The Africa Cable – A Chance for Africa! – A Threat for the Internet?

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The development in Africa especially with the new broadband services to me is a huge chance for the whole continent.

I just found a map (Image 1) on the next two years.

Even though I have not been in Africa over the last few months, I heard that in different cities fiber is brought directly to the household, which brings technology and opportunities I would love to see here in Western Europe, where we still have to rely on copper. So, if the governments in Africa are serious with this, I think this is an outstanding growth opportunities for those markets.

On the other hand, when I talk to customers and governments in Western Europe, there is a lot of dis-trust as well. Can we trust the governments? How much malware will be spread coming from this continent? Actually, the kick for this post was the following article just outlining this: Africa - home of the world’s largest cyber pandemic – which makes me think.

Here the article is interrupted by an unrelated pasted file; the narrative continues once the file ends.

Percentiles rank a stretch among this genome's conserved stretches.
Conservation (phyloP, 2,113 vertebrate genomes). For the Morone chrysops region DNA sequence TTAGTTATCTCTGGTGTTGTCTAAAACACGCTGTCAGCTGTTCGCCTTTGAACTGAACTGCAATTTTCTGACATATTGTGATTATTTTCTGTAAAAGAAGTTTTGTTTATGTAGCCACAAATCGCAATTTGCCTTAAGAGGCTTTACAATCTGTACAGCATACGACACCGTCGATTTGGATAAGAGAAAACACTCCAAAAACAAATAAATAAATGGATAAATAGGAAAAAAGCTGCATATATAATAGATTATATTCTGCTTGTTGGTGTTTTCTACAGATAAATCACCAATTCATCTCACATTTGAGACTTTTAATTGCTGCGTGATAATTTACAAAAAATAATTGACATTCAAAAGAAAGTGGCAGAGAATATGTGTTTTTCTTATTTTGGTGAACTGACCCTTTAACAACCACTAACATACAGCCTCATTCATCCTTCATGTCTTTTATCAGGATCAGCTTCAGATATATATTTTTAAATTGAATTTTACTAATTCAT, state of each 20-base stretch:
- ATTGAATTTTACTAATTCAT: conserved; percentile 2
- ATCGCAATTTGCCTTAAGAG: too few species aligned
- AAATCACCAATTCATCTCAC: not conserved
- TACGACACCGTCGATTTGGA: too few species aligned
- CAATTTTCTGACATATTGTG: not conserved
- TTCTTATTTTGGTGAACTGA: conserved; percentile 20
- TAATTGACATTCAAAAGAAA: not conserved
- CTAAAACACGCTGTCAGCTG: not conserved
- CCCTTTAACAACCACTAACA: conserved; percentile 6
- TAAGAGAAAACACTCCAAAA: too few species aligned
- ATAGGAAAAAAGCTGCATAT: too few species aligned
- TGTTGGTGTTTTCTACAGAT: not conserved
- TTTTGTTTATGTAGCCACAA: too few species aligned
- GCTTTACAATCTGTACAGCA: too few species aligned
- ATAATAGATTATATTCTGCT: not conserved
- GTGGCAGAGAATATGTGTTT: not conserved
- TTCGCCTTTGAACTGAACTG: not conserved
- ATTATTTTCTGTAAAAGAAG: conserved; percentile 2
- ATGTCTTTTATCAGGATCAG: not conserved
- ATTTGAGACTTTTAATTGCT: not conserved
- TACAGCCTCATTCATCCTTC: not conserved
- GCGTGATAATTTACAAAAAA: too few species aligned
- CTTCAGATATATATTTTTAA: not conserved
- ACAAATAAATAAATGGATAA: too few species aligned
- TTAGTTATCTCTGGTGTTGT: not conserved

If I look at our Security Intelligence Report (Image 2) back in April (the new one will be coming soon) and look at the malware infection rate we see, it is not worse nor better than any other region:

However, the data we have available from Africa might not be as broad as in other regions.

Another thing came to my mind. I was in Kenya two years ago on a business trip and I learned one thing – the idea of shipping outdated PCs to Africa to help people there does not work as it requires them to run old and outdated software which makes them open for attacks. Simple, isn’t it?

Looking at my figures, it is a problem but not smaller or bigger than any other region on this globe. Additionally, one of the reasons, why our teams work so hard to get Microsoft Security Essentials out of the door for all countries is just to reduce this threat. Make a professional Anti-Malware solution available to people who cannot afford one free of charge.

Rather than being threatened, let’s welcome this continent on the “broadband Internet” and help them now to learn from our challenges and failures in the past.


Image 1: source: IntelFusion


Image 2:

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